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A Critical Guide to Bogus Self-Employment

A Critical Guide to Bogus Self-Employment

January 2, 2023

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Key Takeaways

  1. Bogus self-employment is when someone is legally self-employed but in practice operates as a full-time employee
  2. Penalties for bogus self-employment include back payments of taxes and employee benefits
  3. Intentional bogus self-employment is considered a criminal offense in many countries
Summary

 

 

Finding qualified workers to fill your company’s needs is not always a quick process. This is especially true when in a new market or foreign country. It may be a faster and more cost-effective solution to hire temporary or part-time workers. This way you can wait until you can find the perfect long-term additions to your workforce. However, the legal requirements for self-employed workers or independent contractors differ from regular employees. As a result, workers in this situation are more at risk of bogus self-employment.

This is an employer malpractice offense. However, self-employed individuals can also engage in false self-employment, either intentionally or unintentionally.

In this article, we define bogus self-employment and the potential federal law penalties around it. We also help you avoid this error by clearly explaining what legitimate self-employment should look like. This way your team and your company can remain legally compliant at all times.

 

Bogus, or False, Self-Employment: What Is It?

 

Simply put, bogus self-employment is when a company treats a worker as self-employed worker, but expects them to act as a regular employee. This may be the case for both full-time or part-time jobs. As a result, it relies more on understanding the way a worker performs their duties.

One of the most common ways this can happen is when a business wants to hire new workers without incurring the usual employment costs. The employer can put down the worker as self-employed in the contract so they don’t have to give any benefits, sick pay, or paid leave to the eligible employee as they would with other employed persons. Additionally, self-employed people do not have access to pension benefits, dismissal rights, or other employment relationship protection laws.

A genuinely self-employed individual can also be at risk of bogus self-employment if they start to operate in a similar way to an employee for their clients. Some examples of how this might look include receiving a fixed amount of compensation each month or giving the client full control over how many hours a week they work while the job is completed. These are characteristics of a full-time employee and could result in legal difficulties or fines.

False self-employment deprives a worker of stability, legal rights, occupational safety, and health benefits. Many countries have severe penalties in place for companies or employers who hire workers under bogus self-employment job titles.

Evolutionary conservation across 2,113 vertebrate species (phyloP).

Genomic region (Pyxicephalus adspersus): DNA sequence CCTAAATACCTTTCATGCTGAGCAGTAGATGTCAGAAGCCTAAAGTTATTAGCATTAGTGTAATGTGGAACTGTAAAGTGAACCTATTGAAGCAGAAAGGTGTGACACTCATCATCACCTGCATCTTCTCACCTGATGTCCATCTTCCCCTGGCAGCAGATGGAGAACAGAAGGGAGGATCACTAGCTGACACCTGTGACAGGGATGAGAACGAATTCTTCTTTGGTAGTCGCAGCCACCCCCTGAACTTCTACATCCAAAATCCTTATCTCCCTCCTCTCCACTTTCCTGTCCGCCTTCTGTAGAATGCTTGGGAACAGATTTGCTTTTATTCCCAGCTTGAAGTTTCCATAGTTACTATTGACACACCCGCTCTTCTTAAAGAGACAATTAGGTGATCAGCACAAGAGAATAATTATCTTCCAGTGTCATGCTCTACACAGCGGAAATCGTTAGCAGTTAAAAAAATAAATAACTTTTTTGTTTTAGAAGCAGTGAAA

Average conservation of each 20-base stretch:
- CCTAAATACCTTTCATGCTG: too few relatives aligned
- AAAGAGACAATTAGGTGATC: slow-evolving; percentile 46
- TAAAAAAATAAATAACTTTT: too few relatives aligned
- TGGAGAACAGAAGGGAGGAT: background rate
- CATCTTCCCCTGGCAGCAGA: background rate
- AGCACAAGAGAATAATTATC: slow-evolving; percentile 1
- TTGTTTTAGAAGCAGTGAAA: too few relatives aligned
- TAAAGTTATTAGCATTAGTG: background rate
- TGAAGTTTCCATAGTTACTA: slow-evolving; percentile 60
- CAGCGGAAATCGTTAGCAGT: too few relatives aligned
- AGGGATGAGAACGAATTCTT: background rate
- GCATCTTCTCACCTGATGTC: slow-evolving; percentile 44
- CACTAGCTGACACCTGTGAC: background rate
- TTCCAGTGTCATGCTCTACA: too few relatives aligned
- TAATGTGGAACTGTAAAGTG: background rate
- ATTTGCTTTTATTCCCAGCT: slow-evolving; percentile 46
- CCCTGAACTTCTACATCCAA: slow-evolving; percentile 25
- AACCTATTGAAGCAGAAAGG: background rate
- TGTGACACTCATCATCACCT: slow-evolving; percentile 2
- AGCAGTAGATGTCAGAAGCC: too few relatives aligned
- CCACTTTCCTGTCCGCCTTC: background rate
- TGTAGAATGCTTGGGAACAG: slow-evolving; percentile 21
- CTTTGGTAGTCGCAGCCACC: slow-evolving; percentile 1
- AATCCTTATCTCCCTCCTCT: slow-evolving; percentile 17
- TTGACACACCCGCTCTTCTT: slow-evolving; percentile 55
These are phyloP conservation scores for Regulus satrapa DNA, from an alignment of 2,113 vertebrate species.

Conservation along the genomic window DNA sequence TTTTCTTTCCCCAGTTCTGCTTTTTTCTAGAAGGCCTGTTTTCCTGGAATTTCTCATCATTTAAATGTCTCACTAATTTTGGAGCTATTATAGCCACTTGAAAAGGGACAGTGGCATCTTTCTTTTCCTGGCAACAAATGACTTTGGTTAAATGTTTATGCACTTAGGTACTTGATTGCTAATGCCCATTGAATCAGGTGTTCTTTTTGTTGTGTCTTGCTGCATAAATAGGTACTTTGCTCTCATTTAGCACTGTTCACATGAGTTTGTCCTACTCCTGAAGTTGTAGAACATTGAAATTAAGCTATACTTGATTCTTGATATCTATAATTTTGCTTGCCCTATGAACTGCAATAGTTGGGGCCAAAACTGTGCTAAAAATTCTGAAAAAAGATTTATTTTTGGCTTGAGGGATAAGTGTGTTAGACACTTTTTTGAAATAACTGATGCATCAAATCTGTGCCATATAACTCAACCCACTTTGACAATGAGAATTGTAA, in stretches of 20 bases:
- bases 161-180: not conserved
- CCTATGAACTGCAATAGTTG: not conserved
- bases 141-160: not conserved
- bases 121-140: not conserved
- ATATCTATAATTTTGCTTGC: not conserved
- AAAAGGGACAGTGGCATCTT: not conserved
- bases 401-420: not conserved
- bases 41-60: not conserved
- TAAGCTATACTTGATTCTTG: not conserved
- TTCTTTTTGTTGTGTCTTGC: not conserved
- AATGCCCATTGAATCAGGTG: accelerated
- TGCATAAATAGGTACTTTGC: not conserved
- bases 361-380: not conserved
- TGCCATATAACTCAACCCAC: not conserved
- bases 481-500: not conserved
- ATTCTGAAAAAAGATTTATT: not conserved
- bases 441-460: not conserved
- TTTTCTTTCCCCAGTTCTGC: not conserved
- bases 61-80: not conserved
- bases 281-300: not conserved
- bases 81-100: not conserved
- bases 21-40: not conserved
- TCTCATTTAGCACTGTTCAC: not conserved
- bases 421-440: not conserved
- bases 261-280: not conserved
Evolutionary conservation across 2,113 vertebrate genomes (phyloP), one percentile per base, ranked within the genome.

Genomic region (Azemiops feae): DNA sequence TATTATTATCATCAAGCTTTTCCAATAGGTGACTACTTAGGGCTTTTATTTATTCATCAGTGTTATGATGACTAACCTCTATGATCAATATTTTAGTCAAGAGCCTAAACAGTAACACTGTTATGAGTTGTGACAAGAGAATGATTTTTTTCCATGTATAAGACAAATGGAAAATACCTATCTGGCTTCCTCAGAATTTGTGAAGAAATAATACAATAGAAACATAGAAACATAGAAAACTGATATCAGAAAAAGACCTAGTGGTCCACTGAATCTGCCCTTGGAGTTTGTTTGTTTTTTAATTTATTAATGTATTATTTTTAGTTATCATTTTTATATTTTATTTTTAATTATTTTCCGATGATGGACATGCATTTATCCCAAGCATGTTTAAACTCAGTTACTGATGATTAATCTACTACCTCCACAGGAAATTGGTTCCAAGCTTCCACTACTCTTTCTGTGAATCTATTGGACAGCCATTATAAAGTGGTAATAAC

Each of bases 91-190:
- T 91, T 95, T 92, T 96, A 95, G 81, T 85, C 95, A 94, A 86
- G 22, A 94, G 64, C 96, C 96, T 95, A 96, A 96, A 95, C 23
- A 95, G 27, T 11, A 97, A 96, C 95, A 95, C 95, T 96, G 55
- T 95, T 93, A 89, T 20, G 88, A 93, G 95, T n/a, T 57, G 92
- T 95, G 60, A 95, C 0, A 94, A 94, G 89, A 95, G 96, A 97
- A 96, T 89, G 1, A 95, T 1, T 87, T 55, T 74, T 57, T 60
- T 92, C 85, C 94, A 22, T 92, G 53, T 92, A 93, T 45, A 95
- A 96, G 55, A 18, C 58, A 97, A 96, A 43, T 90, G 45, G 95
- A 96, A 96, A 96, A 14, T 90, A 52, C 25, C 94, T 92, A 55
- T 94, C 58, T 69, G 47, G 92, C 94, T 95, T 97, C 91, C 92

The Cost of Bogus Self-Employment

 

Every country’s employee protection laws are different, but typically class bogus self-employment as fraudulent employment or black labor.

A US company that is investigated by a department of labor and found to be hiring workers with false self-employment contracts will be punished under legislation such as the medical leave act (FMLA). Penalties may include:

·      Retroactively paying the worker social security contribution benefits. This can range from three months to four years.

·      Paying wage taxes, including back payments. The amount changes according to local regulations.

·      Automatically making the worker a full-time employee and paying them full benefits. This includes dismissal protection and severance pay.

If it is determined that the false self-employment was intentional, this will be considered a criminal offense, and a fine and jail sentence may also be given.

Similar laws exist in many countries, with the potential for even more severe penalties.

 

How to Ensure Valid Self-Employment

 

Stating “self-employment” in a contract is not enough. You need to also ensure that the worker’s role in the company and the level of control you have over their work is in line with worker requirements.

When hiring a new worker, it’s important to review the essential factors that make a self-employed member of your team different from employees who work normally.

If a worker can ….

–     freely decide their work hours without a time card calculator

–     choose which companies or clients they work for

–     delegate work or assignments to others

–     work wherever they want and with their own tools

–     handle all their own vacation time, sick days, family and medical leave, taxes, etc.

… then they are legitimately a self-employed worker. An infringement of any of those factors can put your company in danger of bogus self-employment and resultant legal consequences.

As an employer, you also need to make sure that the independent contractors or self-employed workers you hire are not already engaging in false self-employment. You may still be penalized even if you do not originally intend to falsely employ the worker as an independent contractor or freelancer.

 

Bogus Self-Employment